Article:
But, in an interview, Gray (D) said returning direct control of city finances to its elected leaders should be considered.
“I think the financial operations should be an inherent part of the government — that is, the executive [branch] with oversight by the legislative,” he told Washington Post reporters and editors Thursday.
Gray, who recently entered his third year as mayor, discussed his thoughts on the CFO’s role as part of a discussion on the search to replace Natwar M. Gandhi, who announced this month that he would retire in June after more than 13 years as chief financial officer.
The mayor said he has been in talks with a person whom he’d like to lead a “wide search” for Gandhi’s replacement. He declined to identify the person.
“One of the questions that should be asked is, how do the candidates feel about this essentially being outside of the government?” he said. “There are some days — lots of days — when I look at it and say, it just shouldn’t be this way. And then there are other days where we go, I’m glad that’s over there with him.”
Gray is publicly broaching a discussion of CFO independence at a fiscally opportune time. The city booked a $417 million surplus in fiscal 2012, pushing its budget reserves to $1.5 billion. Some city bond issues carry top ratings, and officials are expecting a flood of revenue to continue for some time.
“Our financial responsibility has been equal to or superior to virtually every jurisdiction in America,” Gray said.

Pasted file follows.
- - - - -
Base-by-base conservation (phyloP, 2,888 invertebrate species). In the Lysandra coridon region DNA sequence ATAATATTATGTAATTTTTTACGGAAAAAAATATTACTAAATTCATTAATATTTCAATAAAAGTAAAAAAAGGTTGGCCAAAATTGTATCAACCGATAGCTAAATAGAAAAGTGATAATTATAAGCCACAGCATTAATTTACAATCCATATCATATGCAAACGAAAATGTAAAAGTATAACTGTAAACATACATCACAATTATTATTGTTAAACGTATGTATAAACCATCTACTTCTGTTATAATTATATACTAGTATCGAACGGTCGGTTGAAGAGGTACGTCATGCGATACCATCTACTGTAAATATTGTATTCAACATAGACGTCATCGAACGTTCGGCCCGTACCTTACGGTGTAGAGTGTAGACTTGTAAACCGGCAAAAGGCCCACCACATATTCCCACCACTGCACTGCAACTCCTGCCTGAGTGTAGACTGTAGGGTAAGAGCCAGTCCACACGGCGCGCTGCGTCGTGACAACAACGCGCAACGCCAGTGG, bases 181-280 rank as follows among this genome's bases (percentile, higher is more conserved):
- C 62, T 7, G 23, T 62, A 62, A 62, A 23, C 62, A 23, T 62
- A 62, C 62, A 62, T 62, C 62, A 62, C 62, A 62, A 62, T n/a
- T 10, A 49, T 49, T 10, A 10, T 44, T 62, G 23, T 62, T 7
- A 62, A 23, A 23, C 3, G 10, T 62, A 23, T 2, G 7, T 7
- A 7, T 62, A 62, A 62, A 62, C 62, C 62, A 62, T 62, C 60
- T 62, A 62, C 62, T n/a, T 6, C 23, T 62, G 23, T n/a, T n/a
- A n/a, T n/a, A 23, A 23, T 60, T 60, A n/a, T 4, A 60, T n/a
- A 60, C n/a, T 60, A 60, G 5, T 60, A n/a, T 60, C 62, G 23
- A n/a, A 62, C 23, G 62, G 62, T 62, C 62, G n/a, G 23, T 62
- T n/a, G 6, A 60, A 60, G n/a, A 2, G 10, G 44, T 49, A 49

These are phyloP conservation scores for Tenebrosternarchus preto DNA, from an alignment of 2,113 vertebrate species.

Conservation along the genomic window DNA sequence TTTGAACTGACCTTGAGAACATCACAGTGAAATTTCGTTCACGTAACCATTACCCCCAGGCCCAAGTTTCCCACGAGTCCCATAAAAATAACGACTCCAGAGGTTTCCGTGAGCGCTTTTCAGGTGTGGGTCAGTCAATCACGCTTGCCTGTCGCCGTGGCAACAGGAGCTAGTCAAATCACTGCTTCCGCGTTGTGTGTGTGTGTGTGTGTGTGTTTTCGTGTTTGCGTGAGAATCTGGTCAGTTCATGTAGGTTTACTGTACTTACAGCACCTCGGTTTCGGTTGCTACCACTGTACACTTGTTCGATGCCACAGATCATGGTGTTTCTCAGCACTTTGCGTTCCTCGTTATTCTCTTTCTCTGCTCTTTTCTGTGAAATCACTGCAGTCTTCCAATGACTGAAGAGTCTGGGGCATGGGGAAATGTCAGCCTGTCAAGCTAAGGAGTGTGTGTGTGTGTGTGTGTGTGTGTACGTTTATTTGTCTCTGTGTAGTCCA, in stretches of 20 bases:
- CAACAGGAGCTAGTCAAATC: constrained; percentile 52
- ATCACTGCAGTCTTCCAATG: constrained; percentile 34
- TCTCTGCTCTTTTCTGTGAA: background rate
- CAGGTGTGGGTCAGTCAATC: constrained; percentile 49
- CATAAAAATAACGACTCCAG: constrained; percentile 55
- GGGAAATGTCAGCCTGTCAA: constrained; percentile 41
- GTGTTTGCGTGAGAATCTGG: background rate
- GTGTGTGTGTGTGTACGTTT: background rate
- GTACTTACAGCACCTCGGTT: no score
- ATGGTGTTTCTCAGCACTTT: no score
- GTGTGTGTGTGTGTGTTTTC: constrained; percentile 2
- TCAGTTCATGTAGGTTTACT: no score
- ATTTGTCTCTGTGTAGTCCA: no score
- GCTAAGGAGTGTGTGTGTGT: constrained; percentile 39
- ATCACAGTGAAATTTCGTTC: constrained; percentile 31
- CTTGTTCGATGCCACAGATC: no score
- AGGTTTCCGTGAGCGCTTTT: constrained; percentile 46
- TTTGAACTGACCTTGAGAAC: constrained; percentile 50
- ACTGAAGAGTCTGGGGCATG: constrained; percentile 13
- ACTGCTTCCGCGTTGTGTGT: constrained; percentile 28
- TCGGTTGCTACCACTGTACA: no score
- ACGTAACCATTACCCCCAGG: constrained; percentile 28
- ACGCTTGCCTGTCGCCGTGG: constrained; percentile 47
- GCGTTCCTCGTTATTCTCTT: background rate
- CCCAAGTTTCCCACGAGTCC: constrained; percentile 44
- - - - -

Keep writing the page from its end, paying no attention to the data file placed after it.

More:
He also placed the CFO discussion in the context of his administration’s recent success in winning back control of various government functions that have operated under court oversight. Last year, for instance, the city concluded a 37-year federal lawsuit concerning the District’s treatment of the mentally ill. Another long-running suit, over the child welfare system, has seen significant progress in recent months.
But mayoral control of financial operations was seized not by the courts but by Congress, which established the independent financial office in 1995. Under Mayors Sharon Pratt and Marion Barry, the city ran up budget deficits that eventually swelled to $722 million and tanked the city’s bond ratings.
The chief financial officer was given extraordinary powers in tandem with a temporary financial control board to get the city on track. “There is more responsibility given to the chief financial officer than I have now,” Barry said at the time.
Any attempt to soften the CFO’s independence is certain to be met by Capitol Hill and Wall Street with skepticism bordering on disbelief, observers said.